Bad batteries is one of the things that trip a lot of people up and has them thinking the controller is bad. See, the controller has a feature called "low voltage cutoff" where it will not operate below a certain voltage. This is by design to protect the internal electronics. For the E100 that cutoff is roughly 22.5V, below that and you won't even hear the click the controller normally makes when you turn the throttle. So if your meter is showing less than 23 volts from the batteries, this is likely the problem. If the battery voltage isn't abnormally low (below 21), try charging the scooter and testing again. What you want to hear is a click when you turn the throttle, as long as you hear that your batteries have enough juice to pass the low voltage cutoff. Should you find you need new batteries for the E100, Wild Scooter Parts sells both the individual batteries and the battery packs complete with wiring harness.

Kick Start Required

This one is pretty simple, but not many people know about it. Heck I didn't know about it until a customer told me. The E1 series scooters have a feature where they won't spin the motor until you've kick started it and are rolling at around walking speed or 3mph. I'm assuming this feature is to avoid burning out the tiny motor as most of the stress on a motor is accelerating from a dead stop. So what happens when someone gets a new controller, plugs it in and turns the throttle - the wheel doesn't spin. All you hear is a click from the controller and so people rightfully assume they received a defective controller. There is an easy way to remedy this and test the scooter without putting everything back together and kick starting it. Place the scooter up on a table with the back wheel hanging off so it can spin freely. Turn it on and hold down the throttle, then use your other hand to spin the rear wheel forward - the motor should then engage. I demonstrate this technique in the video above.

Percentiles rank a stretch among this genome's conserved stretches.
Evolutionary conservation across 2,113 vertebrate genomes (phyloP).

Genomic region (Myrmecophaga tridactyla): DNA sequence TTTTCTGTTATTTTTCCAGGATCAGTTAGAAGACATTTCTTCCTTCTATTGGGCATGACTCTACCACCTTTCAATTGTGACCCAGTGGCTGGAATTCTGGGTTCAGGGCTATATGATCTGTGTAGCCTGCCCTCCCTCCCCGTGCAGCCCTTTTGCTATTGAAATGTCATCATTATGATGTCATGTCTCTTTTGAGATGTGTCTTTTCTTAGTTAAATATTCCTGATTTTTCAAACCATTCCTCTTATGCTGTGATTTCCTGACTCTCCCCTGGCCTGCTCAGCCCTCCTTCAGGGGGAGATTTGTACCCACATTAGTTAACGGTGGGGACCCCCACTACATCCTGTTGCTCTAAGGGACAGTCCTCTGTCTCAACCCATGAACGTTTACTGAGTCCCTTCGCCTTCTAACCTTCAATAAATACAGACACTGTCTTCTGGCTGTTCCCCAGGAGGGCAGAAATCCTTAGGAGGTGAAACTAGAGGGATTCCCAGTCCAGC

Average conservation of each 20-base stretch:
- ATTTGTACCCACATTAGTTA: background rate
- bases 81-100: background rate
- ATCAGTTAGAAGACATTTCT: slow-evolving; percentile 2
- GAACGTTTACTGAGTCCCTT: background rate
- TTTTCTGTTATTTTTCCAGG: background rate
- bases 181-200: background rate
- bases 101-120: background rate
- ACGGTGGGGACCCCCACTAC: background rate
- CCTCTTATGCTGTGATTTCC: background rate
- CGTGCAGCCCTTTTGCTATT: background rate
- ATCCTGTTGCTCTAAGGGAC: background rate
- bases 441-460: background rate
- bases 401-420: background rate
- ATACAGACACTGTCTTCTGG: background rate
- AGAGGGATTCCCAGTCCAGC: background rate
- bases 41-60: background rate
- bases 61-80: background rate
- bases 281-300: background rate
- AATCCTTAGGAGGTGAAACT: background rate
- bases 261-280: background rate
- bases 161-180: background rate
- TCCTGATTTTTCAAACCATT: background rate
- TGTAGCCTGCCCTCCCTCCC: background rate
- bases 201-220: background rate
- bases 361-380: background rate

Backwards Brake Switch

If you couldn't get the wheel spinning using the technique above, there is one more possibility besides a bad controller or throttle that is unique to the E100. Most scooters come with a brake lever that includes an electric switch so that when you squeeze the brake it stops the motor from spinning. And with most scooter controllers including every other kind of Razor this disabling of the motor happens when the switch is closed or on. Thus you can disconnect the brake switch and the scooter will still go, you will just lose that feature. Not so with the E100, it's brake switch is wired backwards so the when you squeeze the lever it opens the switch, and controller disables the motor when there's no connection. This creates a potential problem in that if your brake switch has become disconnected either at the connector or maybe due to a cut or bad wire, your E100 scooter will no longer go. Checking this is easy though, check out my paper clip technique shown in the video above. You simply disconnect your brake switch (it's the 3 pin connector with 2 yellow wires) and bend and insert a paper clip so that it is connecting the 2 yellow wires. It should look like the following picture.